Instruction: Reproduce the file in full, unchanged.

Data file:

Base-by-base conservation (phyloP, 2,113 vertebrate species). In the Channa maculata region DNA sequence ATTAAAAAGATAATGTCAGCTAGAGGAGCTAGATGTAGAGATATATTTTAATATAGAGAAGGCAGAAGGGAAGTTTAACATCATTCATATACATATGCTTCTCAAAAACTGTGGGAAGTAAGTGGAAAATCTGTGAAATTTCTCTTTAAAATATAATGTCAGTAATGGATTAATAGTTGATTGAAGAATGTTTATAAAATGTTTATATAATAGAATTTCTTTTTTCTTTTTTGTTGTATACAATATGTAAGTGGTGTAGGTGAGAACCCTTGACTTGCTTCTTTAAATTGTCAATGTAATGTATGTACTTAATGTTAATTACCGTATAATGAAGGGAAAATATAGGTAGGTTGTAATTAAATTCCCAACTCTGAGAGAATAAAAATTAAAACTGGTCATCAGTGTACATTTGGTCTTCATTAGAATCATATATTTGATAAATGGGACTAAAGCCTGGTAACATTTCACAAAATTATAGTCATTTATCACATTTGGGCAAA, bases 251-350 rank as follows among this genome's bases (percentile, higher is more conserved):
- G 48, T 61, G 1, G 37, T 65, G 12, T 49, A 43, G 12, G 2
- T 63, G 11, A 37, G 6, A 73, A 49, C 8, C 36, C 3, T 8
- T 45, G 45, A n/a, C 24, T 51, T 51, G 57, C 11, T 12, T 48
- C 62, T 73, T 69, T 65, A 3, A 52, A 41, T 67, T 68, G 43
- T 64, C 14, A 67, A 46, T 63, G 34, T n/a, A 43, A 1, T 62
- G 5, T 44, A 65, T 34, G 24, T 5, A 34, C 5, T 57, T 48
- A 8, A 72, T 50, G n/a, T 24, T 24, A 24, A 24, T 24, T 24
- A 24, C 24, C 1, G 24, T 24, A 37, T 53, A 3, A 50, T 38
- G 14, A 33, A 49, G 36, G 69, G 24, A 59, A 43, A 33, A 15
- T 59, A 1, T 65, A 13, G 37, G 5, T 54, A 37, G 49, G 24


Base-by-base conservation (phyloP, 2,113 vertebrate species). In the Channa maculata region DNA sequence ATTAAAAAGATAATGTCAGCTAGAGGAGCTAGATGTAGAGATATATTTTAATATAGAGAAGGCAGAAGGGAAGTTTAACATCATTCATATACATATGCTTCTCAAAAACTGTGGGAAGTAAGTGGAAAATCTGTGAAATTTCTCTTTAAAATATAATGTCAGTAATGGATTAATAGTTGATTGAAGAATGTTTATAAAATGTTTATATAATAGAATTTCTTTTTTCTTTTTTGTTGTATACAATATGTAAGTGGTGTAGGTGAGAACCCTTGACTTGCTTCTTTAAATTGTCAATGTAATGTATGTACTTAATGTTAATTACCGTATAATGAAGGGAAAATATAGGTAGGTTGTAATTAAATTCCCAACTCTGAGAGAATAAAAATTAAAACTGGTCATCAGTGTACATTTGGTCTTCATTAGAATCATATATTTGATAAATGGGACTAAAGCCTGGTAACATTTCACAAAATTATAGTCATTTATCACATTTGGGCAAA, bases 251-350 rank as follows among this genome's bases (percentile, higher is more conserved):
- G 48, T 61, G 1, G 37, T 65, G 12, T 49, A 43, G 12, G 2
- T 63, G 11, A 37, G 6, A 73, A 49, C 8, C 36, C 3, T 8
- T 45, G 45, A n/a, C 24, T 51, T 51, G 57, C 11, T 12, T 48
- C 62, T 73, T 69, T 65, A 3, A 52, A 41, T 67, T 68, G 43
- T 64, C 14, A 67, A 46, T 63, G 34, T n/a, A 43, A 1, T 62
- G 5, T 44, A 65, T 34, G 24, T 5, A 34, C 5, T 57, T 48
- A 8, A 72, T 50, G n/a, T 24, T 24, A 24, A 24, T 24, T 24
- A 24, C 24, C 1, G 24, T 24, A 37, T 53, A 3, A 50, T 38
- G 14, A 33, A 49, G 36, G 69, G 24, A 59, A 43, A 33, A 15
- T 59, A 1, T 65, A 13, G 37, G 5, T 54, A 37, G 49, G 24